Congressman Plays Essential Role in the Passing of the GI Bill

Bernard Kearney ’14 was instrumental in the authoring and passing of the GI Bill, which has been named one of the most significant pieces of legislation passed by the federal government. The GI Bill, officially called the Servicemen’s Readjustment Act of 1944, benefited veterans returning from World War II who found it difficult to reintegrate into the American lifestyle after facing the horrors of war. This bill allowed veterans to receive low-interest loans, one year of unemployment compensation at $20 per week, and cash payments to attend college. This bill not only helped veterans— it was seen as an attempt to avoid another depression following war, and therefore helped with social and economic problems that were beginning to rise in the country.

When the GI Bill was in front of Congress, there was controversy over the social impacts of the bill, as some believed it would encourage veterans to remain unemployed. If it weren’t for Kearney, who served as a member of the House of Representatives from 1942 to 1959, it may not have been passed. The bill was deadlocked in a congressional committee, and in order to break the tie, Kearney desperately sought Frank Gibson, a member of the committee who had returned to Georgia. Kearney believed that his vote would help pass the GI Bill into law. He found Gibson with the help of local police and rushed the congressman back to Capitol Hill, just in time for the vote that landed in the GI Bill’s favor.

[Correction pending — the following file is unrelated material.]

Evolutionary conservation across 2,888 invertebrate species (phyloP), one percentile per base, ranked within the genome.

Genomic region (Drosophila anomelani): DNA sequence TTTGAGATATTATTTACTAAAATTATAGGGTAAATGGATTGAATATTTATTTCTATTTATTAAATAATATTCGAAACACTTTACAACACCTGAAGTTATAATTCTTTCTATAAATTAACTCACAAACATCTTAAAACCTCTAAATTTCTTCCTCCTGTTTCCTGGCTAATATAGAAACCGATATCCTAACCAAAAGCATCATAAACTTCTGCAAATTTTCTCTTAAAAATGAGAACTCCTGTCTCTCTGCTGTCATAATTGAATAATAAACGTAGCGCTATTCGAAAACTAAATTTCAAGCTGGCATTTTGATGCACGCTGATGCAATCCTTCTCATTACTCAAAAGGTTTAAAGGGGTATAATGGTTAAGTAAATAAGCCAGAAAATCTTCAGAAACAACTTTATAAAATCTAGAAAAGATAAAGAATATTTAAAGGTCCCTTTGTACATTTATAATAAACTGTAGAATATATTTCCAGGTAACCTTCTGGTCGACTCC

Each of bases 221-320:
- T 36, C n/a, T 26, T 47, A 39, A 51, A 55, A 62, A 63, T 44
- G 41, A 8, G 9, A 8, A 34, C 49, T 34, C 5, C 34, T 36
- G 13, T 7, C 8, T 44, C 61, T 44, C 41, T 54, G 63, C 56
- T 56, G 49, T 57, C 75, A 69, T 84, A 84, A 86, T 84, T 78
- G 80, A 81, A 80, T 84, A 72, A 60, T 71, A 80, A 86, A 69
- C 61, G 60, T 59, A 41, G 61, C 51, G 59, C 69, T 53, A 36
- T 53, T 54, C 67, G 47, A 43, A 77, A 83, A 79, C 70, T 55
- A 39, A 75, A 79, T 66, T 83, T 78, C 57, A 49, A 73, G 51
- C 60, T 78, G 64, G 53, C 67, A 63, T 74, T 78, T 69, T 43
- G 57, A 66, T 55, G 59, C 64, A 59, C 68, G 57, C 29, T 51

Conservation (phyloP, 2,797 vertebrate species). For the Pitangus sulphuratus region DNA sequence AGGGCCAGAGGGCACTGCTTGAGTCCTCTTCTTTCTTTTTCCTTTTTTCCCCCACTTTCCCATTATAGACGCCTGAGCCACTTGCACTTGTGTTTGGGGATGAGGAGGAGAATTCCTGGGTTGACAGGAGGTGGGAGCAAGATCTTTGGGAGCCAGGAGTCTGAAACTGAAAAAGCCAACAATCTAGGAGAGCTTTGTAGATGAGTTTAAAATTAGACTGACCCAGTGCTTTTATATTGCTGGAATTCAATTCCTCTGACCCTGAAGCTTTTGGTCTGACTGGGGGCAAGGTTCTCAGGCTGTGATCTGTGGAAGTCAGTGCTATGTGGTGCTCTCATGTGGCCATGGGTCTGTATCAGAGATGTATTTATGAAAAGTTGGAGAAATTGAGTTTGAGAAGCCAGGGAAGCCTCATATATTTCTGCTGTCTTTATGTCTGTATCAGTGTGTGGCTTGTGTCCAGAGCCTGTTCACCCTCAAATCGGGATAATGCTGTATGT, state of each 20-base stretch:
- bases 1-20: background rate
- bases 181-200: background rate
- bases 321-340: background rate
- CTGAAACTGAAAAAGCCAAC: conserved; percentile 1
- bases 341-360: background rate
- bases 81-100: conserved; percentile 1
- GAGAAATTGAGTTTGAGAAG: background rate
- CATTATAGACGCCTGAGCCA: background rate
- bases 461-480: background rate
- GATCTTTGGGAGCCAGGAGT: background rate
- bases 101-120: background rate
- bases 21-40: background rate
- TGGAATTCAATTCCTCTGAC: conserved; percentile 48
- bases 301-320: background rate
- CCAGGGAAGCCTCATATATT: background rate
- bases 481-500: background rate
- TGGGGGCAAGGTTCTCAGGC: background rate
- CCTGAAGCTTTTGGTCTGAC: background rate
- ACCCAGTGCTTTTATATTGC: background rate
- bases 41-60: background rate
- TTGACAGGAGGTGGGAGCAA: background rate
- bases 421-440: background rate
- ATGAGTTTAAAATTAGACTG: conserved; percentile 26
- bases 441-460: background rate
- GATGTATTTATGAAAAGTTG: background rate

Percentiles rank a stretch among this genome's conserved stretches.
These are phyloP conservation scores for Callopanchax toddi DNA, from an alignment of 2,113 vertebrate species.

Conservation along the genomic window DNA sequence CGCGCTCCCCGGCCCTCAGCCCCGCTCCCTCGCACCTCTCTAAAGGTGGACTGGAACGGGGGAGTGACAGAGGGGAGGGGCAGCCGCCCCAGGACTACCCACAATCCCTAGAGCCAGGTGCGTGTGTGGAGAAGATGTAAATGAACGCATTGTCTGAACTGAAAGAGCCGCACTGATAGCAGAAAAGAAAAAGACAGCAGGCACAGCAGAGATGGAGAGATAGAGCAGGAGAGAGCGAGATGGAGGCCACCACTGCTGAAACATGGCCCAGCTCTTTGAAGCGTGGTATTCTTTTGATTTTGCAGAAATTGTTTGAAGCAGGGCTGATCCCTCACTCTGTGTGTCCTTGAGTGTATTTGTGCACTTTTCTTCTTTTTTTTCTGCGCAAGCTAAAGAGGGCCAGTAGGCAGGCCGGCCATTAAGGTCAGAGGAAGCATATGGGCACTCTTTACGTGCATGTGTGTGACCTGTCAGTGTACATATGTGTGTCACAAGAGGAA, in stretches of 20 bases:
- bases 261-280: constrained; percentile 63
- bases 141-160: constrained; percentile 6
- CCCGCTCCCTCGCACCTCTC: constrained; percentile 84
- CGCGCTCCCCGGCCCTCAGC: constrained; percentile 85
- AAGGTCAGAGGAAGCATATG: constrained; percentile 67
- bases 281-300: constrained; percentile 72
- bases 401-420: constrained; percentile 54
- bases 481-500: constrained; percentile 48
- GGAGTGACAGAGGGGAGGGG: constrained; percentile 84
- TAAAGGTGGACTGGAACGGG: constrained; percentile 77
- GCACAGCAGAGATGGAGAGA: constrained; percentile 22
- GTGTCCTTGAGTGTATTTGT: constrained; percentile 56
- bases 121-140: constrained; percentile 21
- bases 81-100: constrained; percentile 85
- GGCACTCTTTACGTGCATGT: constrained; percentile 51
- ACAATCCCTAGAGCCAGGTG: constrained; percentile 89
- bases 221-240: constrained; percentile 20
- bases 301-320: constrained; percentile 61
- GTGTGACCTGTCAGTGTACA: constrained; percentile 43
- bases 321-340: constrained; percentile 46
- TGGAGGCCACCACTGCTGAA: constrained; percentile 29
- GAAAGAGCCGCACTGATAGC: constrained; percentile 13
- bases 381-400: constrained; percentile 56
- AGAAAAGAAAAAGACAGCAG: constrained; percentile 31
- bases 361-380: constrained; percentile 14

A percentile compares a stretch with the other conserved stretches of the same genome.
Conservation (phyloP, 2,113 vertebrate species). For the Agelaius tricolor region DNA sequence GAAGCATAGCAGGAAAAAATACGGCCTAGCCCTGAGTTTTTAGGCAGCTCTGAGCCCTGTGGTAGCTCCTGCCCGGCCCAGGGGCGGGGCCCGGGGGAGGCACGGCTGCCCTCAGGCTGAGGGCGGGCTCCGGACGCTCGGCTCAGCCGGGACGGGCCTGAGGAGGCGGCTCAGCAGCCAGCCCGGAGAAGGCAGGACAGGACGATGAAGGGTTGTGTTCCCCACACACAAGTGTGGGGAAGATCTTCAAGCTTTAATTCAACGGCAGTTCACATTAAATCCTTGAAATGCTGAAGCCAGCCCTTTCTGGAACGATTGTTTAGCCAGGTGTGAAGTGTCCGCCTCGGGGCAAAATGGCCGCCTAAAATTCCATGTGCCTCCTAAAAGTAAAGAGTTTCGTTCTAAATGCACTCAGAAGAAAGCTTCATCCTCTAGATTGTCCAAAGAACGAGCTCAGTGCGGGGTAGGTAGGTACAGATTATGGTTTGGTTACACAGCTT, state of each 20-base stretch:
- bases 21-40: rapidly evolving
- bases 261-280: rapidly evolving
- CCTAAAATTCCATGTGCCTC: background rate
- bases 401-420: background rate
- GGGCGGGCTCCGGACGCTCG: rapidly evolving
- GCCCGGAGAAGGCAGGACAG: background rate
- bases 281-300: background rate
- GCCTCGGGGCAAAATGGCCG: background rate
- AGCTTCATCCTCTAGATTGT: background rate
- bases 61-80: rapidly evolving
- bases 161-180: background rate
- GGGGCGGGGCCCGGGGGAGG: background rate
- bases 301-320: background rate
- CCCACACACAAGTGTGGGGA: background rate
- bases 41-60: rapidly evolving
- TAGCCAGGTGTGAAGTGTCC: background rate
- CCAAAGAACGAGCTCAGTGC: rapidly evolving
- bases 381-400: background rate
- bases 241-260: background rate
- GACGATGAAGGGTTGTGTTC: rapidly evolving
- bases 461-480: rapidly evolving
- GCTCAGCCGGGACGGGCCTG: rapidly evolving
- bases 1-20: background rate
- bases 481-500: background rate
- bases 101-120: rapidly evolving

A native New Yorker from Ithaca, Kearney graduated from Albany Law School in 1914 and continued his path in law, practicing in the counties of Hamilton and Fulton in New York State. He served as city judge for Gloversville for two terms, lasting from 1920 to 1924. Afterwards, he held the position of assistant district attorney in Fulton for five years and went on to serve as district attorney from 1931 to 1942.

In addition to making significant changes to the way veterans are treated in the US, Kearney was a colonel in the army who fought in World War I. He was promoted to Brigadier General and was later elected in 1936 as the National Commander in Chief of the Veterans of Foreign Wars. He later received the Philippine Legion of Honor for his service to the nation.    

By Eirinn Norrie